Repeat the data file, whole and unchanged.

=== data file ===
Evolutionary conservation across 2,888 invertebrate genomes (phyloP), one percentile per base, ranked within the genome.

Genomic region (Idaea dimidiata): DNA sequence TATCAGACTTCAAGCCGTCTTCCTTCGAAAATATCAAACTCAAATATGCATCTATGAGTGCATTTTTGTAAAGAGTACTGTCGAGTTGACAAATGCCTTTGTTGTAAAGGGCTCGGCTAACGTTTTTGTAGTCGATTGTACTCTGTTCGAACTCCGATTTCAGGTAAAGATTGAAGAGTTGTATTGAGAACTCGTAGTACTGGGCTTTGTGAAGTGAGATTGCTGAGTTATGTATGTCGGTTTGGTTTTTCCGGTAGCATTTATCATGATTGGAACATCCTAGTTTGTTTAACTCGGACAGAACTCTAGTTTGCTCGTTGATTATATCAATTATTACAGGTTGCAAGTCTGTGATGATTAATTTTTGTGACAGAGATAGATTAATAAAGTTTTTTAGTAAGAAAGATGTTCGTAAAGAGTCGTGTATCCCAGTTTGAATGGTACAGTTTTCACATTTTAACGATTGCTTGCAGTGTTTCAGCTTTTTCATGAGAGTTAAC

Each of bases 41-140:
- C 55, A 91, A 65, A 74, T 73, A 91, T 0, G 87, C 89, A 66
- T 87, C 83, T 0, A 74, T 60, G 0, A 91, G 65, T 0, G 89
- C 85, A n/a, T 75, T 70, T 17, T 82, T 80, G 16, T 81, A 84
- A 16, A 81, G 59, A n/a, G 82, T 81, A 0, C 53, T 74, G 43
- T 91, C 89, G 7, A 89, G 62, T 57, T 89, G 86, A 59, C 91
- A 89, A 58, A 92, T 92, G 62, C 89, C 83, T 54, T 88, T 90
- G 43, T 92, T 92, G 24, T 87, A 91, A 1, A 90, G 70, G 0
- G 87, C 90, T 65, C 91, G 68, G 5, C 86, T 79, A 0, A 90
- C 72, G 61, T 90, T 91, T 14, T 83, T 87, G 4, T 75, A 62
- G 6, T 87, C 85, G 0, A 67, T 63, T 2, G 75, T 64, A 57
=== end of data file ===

Evolutionary conservation across 2,888 invertebrate genomes (phyloP), one percentile per base, ranked within the genome.

Genomic region (Idaea dimidiata): DNA sequence TATCAGACTTCAAGCCGTCTTCCTTCGAAAATATCAAACTCAAATATGCATCTATGAGTGCATTTTTGTAAAGAGTACTGTCGAGTTGACAAATGCCTTTGTTGTAAAGGGCTCGGCTAACGTTTTTGTAGTCGATTGTACTCTGTTCGAACTCCGATTTCAGGTAAAGATTGAAGAGTTGTATTGAGAACTCGTAGTACTGGGCTTTGTGAAGTGAGATTGCTGAGTTATGTATGTCGGTTTGGTTTTTCCGGTAGCATTTATCATGATTGGAACATCCTAGTTTGTTTAACTCGGACAGAACTCTAGTTTGCTCGTTGATTATATCAATTATTACAGGTTGCAAGTCTGTGATGATTAATTTTTGTGACAGAGATAGATTAATAAAGTTTTTTAGTAAGAAAGATGTTCGTAAAGAGTCGTGTATCCCAGTTTGAATGGTACAGTTTTCACATTTTAACGATTGCTTGCAGTGTTTCAGCTTTTTCATGAGAGTTAAC

Each of bases 41-140:
- C 55, A 91, A 65, A 74, T 73, A 91, T 0, G 87, C 89, A 66
- T 87, C 83, T 0, A 74, T 60, G 0, A 91, G 65, T 0, G 89
- C 85, A n/a, T 75, T 70, T 17, T 82, T 80, G 16, T 81, A 84
- A 16, A 81, G 59, A n/a, G 82, T 81, A 0, C 53, T 74, G 43
- T 91, C 89, G 7, A 89, G 62, T 57, T 89, G 86, A 59, C 91
- A 89, A 58, A 92, T 92, G 62, C 89, C 83, T 54, T 88, T 90
- G 43, T 92, T 92, G 24, T 87, A 91, A 1, A 90, G 70, G 0
- G 87, C 90, T 65, C 91, G 68, G 5, C 86, T 79, A 0, A 90
- C 72, G 61, T 90, T 91, T 14, T 83, T 87, G 4, T 75, A 62
- G 6, T 87, C 85, G 0, A 67, T 63, T 2, G 75, T 64, A 57